- Debate exists as to what form the global economic recovery from COVID-19 will look like and how long it will take.
- The usual indicators are painting a somewhat unclear picture.
- The price of gold is at a record high, suggesting investors lack faith in the recovery ahead, but with the stock market seemingly bouncing back, it doesn't appear all bad.
Financial markets can tell us a lot about the economic recovery ahead, based on their direction of travel and how confident investors feel about the future. This is important as we emerge from the COVID-19 pandemic. There is much debate about whether the economic recovery will be a V-shape, indicating a short-lived economic downturn with a quick return to previous levels of output. Or if the recovery will take longer, following a U-shape. Or it could be more like an L-shape, with no near-term recovery and ultimately taking many years or even decades.
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Gold prices have hit a record high. This indicates how worried investors are about the economic recovery. But the signs aren’t all bad. A look at five important indicators reveals a mix of all three recovery shapes and shows that financial markets are uncertain about the economic recovery ahead.
Gold as store of value is seen as a safe asset. As gold does not produce any income in terms of dividends or interest payments it is shunned during good times (when stocks are in favour). But its intrinsic value comes to the fore during times of economic difficulty when gold prices go up.
The price of gold has spiked to above the level found in the years following the 2007-08 global financial crisis, which raised a number of questions around the viability of sovereign debt. That gold has reached this level again suggests that investors remain wary.
2. Stock markets
Stock prices fluctuate substantially and are typically regarded as being among the riskiest of investments. If a firm goes bankrupt then investors can lose all their money.
The S&P 500, one of the key stock indexes in the US, is below the level it started at this year but is above the level it was at this time last year. It is V-shaped, although the upstroke is a bit wobbly and continued uncertainty currently prevents a full recovery.
The view from some other markets, however, is less optimistic. For example, the UK’s major index, the FTSE 100, is still some way from recovering its pre-COVID position and has a slightly upward sloping L-shape.
Copper is the most widely used industrial metal. If goods are being made, and economies are expanding, then copper is in demand and the copper price will rise. Copper prices dropped at the start of the year when China was in lockdown. There was a further slump as coronavirus hit Europe and the US in March.
China is the world’s largest importer of copper and is responsible for almost 50% of global copper imports. So the price of copper is largely driven by demand from China and the increase in price from the lowest point around March 19 is consistent with the easing of the shutdown period in China. So the copper recovery shows signs of an elongated V-shape, perhaps stretching into a U.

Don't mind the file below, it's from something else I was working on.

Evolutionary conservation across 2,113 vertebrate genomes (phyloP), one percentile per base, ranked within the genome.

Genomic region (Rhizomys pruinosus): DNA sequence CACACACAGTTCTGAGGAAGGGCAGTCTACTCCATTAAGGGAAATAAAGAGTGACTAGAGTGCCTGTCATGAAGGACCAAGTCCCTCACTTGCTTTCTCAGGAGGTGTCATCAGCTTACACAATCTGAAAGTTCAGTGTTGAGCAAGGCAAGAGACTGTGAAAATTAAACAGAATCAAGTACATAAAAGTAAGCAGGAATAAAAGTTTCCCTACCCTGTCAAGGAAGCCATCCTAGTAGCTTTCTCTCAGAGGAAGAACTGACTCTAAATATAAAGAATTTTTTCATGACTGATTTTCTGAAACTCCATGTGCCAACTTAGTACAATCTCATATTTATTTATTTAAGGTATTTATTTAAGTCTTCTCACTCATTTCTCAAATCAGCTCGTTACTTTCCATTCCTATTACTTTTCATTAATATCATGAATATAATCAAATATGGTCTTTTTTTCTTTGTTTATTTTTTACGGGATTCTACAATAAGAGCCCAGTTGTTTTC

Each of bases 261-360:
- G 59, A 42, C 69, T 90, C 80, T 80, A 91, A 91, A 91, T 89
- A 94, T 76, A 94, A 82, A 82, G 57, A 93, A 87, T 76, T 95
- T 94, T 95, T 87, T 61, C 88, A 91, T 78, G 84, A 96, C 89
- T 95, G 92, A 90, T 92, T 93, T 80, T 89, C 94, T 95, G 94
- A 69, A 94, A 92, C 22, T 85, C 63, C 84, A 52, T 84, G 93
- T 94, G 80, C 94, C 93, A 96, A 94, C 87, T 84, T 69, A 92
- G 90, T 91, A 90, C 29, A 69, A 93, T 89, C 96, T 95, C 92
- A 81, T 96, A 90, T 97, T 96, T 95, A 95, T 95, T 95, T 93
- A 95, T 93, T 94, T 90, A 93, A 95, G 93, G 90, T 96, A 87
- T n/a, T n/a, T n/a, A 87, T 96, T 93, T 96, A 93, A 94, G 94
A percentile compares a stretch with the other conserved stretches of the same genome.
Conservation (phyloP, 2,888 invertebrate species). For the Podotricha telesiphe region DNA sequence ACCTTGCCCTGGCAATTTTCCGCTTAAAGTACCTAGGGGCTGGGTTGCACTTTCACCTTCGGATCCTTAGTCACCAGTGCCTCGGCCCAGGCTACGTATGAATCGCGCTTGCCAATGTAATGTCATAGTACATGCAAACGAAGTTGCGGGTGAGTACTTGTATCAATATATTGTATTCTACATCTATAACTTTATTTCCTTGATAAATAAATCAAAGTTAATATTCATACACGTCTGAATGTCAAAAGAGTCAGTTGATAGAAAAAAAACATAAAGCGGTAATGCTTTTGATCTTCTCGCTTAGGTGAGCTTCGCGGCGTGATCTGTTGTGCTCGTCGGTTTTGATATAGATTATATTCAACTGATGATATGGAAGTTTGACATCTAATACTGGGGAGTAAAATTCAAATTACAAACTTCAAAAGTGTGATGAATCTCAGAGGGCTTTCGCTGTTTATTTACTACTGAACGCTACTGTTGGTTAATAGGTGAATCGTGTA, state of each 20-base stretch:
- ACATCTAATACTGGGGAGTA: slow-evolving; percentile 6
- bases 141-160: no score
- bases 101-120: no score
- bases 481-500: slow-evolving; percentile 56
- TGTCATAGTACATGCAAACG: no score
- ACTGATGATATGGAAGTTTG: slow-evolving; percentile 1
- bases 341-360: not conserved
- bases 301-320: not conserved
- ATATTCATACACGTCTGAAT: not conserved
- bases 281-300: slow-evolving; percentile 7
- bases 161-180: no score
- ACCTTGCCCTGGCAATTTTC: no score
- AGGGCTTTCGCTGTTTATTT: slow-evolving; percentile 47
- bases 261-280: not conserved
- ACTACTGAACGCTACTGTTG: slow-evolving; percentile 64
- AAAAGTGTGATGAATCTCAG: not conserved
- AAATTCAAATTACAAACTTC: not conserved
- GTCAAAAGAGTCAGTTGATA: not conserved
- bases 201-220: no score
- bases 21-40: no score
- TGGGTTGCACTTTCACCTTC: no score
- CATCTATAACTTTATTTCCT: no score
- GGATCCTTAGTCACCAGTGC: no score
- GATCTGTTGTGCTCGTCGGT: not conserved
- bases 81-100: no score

4. Baltic Dry Index
If goods are being made, they then need to be shipped to their final destination. The Baltic Dry Index is a composite index of the cost of shipping major raw materials. If goods are being shipped around the world from the manufacturer to the consumer then the index will rise.
This index is now not only above its initial US/European lockdown level, but has also returned to the levels it was at prior to China’s shutdown. This suggests a rise in manufacturing output and hope for exports. The dip at the end of the graph does signal a warning that uncertainty remains, however.
5. Government bonds
Like gold, another asset that’s seen as safer to invest in during crises is government bonds, given that governments (generally) do not go bankrupt and fail to repay their debts. When investors are nervous about future economic prospects, they buy government bonds, this then makes these bonds more expensive and reduces the yield that they pay (government bonds pay a fixed cash interest payment).
The yield on bonds is also affected by monetary policy operated by the central bank, with lower interest rates set in weaker economic climates to encourage people to spend. So, we can compare yields of different length bonds (known as the term structure), where a higher yield indicates a more positive outlook.
We can take a slightly longer time perspective and see from the graph above that, on the one hand, the upturn in the term structure indicates a recovery. But, on the other hand, the rise seems to have stalled indicating uncertainty going forward.
Overall, the evidence suggests that investors are unsure. That they are buying stocks and the goods used in production is a sign of hope that the global economy will recover quickly. But gold prices also give a dose of realism.